The NIM/HRC report also recommends that all dockets be channelled through the recently appointed Deputy Director of Public Prosecutions – which appears to be happening. Again, this may seem a reasonable proposal but in practice it appears to have led to potentially serious problems in terms of the impact on the morale of black police members. It should be noted that police members who were investigating in the Richmond area before the arrival of Mr McAdam had made a number of breakthroughs in investigations – and that the latter months of 1998 had been relatively peaceful ones.
There are extremely sensitive issues here in terms of the racial composition of investigating units – for, unfortunately, due to the lack of meaningful transformation, perceptions based on race still hold sway within the SAPS. One of the carry-overs from apartheid has been the racial nature of command structures in specialised units, including detectives : Whites (and sometimes Indians)are in command, and Africans – who do the bulk of the work in African areas – are in subservient positions. The VIU headed by Captain Mandla Vilakazi was, until the latter part of 1998, the exception – an exception which certain members of police management strove hard to remove. During the latter part of 1998 African members were appointed to head other VIUs, including in Richmond. The changes which have been initiated since Mr McAdam took control of the Richmond investigations have – no doubt unintentionally – been extremely hurtful for African members. There is a perception that the long-standing pattern (including in Richmond) of removing dockets from credible African detectives is continuing, and that, in typical baaskap fashion, Africans are only required to play a junior, subservient role, whilst others take credit for their work.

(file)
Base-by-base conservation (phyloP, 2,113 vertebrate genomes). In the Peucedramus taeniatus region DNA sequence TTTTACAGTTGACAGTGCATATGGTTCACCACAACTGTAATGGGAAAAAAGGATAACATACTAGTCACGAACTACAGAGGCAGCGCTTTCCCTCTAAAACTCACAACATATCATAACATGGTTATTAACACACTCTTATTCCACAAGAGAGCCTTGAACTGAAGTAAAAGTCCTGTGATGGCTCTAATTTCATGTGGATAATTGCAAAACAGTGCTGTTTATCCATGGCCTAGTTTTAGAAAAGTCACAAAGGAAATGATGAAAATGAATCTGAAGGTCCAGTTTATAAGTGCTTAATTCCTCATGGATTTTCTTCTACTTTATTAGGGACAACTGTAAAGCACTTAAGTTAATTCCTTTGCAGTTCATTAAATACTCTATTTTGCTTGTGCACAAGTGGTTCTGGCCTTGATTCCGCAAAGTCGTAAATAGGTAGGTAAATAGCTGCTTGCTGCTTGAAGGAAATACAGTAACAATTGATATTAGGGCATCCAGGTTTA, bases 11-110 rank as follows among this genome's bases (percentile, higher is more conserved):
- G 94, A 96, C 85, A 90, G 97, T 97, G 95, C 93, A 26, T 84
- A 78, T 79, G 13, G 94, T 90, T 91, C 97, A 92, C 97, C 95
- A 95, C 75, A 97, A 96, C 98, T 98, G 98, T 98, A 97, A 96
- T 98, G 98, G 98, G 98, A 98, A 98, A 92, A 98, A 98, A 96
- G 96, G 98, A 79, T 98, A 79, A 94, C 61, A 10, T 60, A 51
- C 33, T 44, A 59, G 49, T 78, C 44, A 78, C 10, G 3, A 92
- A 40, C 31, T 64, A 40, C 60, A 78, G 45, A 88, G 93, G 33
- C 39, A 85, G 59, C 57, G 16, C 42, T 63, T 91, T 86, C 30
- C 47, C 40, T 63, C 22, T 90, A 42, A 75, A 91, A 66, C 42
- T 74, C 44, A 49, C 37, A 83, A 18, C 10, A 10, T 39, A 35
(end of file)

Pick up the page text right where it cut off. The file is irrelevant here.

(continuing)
There is yet another disturbing development in investigative work, which relates to the use of lie-detectors (polygraphs). From press reports it seems that witnesses who had come forward were considered unreliable because they had failed lie-detector tests. Subjecting witnesses to such tests raises a number of extremely serious questions, as to whether they – and the community from which they came – were fully informed about the nature of such testing, and their permission was obtained (surely a basic ethical consideration when witnesses come forward voluntarily).
The time is overdue for the mythology of polygraphs to be exposed. These tests rest on the fundamental premise that physiological processes (such as blood pressure and heart beat), which are closely linked to emotional states, may fluctuate in situations of stress – the assumption being that telling lies will cause people stress. The truth of the matter is that the very process of being connected to such machinery may be extremely stressful – especially for relatively unsophisticated people – and that the stress they are experiencing may be erroneously interpreted as due to their lying. Conversely, emotionally shallow people such as psychopaths may sail through such tests! It is generally acknowledged that if polygraphs are to be administered they must be accompanied by extremely skillful questioning – and that even then the results are not conclusive, but merely point in a certain direction. Unless certain ethical and professional guidelines are followed, such tests are nothing better than trial-by-ordeal used to obtain confessions from supposed witches!
FINALLY, SOUTH AFRICANS MUST TAKE EVERY CARE THAT THEY DO NOT LOSE THEIR HARD-WON GAINS IN CONSTITUTIONALLY-ENTRENCHED HUMAN RIGHTS. MOVES BY THE POLICE TO RESTRICT INFORMATION ARE REGRESSIVE AND UNACCEPTABLE – AND UNDER NO CIRCUMSTANCES SHOULD THE SECURITY FORCES BE GIVEN ANY MORE POWERS THROUGH THE PASSING OF ADDITIONAL ‘ANTI-TERRORIST’ LEGISLATION.